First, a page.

A Role for Prosecutors in Criminal Justice Reform?

At Marginal Revolution, Tyler Cowen links to an article by Scott Bland titled, “George Soros’ quiet overhaul of the U.S. justice system.” Basically, the article discusses the possibility of achieving significant criminal justice reform by electing prosecutors sympathetic to progressive reform goals. Specifically, Bland notes Soros’ support for prosecutors that run on platforms of “reducing racial disparities in sentencing and directing some drug offenders to diversion programs instead of to trial.”

Could this work?

I’m skeptical. I always say that prosecutors are sentence maximizers, but their sphere of competition is limited to their district. If the average sentence associated with some crime falls across the district (because that charge becomes eligible form pre-trial diversion, for example) prosecutors will be indifferent. This rule change results in a level effect – the annual sentence level for each prosecutor falls, but the distribution of sentences is preserved. In other words, if prosecutor A’s average sentence length is 10% greater than prosecutor B’s average sentence length, this rule change does nothing to effect that. Of course, if you believe – like I do – that crime and punishment is overrated, expanding pre-trial diversion programs makes the world a marginally better place.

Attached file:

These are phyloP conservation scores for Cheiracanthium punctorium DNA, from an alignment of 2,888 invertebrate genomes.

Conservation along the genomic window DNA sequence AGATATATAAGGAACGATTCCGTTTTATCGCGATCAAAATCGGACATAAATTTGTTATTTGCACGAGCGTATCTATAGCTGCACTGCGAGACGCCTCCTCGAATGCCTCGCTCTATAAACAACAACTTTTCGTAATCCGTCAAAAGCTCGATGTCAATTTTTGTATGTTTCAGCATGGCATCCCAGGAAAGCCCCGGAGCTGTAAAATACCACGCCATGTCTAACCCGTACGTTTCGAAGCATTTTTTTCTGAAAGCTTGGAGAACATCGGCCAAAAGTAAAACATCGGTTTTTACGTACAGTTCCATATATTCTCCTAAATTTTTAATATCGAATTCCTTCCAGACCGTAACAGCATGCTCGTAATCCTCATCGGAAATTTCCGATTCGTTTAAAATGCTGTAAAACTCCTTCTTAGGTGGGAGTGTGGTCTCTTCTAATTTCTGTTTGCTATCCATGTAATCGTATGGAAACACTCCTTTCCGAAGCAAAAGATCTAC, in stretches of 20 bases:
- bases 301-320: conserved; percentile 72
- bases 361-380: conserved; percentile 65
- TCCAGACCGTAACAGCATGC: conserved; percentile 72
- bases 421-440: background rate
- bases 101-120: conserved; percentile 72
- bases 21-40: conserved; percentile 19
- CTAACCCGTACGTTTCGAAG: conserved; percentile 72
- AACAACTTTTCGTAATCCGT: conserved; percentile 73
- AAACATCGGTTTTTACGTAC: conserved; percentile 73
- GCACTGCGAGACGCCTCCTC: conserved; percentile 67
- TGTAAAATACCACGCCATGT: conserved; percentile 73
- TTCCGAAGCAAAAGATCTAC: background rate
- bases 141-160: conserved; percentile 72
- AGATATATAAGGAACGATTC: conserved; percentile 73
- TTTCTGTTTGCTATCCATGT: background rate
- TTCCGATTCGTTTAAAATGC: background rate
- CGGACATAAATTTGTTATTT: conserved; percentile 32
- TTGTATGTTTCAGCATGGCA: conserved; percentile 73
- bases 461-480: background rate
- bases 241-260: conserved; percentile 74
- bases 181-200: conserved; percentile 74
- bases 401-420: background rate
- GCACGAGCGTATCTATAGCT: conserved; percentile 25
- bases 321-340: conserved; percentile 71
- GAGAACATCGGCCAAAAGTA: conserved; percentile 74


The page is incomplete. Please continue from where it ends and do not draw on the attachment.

But I don’t believe the fundamental problem with the criminal justice system is sentence-maximizing prosecutors. I do believe the fundamental problem is low-quality police. Adding 87 people a year to a pre-trial diversion program is nothing compared to restructuring police incentives to align with the common social welfare goal of successfully prosecuting criminals. In northern Virginia, it is extremely common to find police officers with wildly different nolle prosequi rates across black and white defendants for the same crime type. You can probably guess which group is on the bad end of the disparity. It’s also common to find police who arrest people basically arbitrarily and consistently have virtually all of their cases dropped. Unfortunately, many defendants (especially when detained before their trial) face tremendous pressure to accept plea bargains just to get on with their lives.


Fix big problems first. I would much rather George Soros pour money into legislative efforts to tie police compensation (for example) to successful prosecution rates. It would probably cost less than what he’s doing now and it would certainly better serve progressive criminal justice reform goals.

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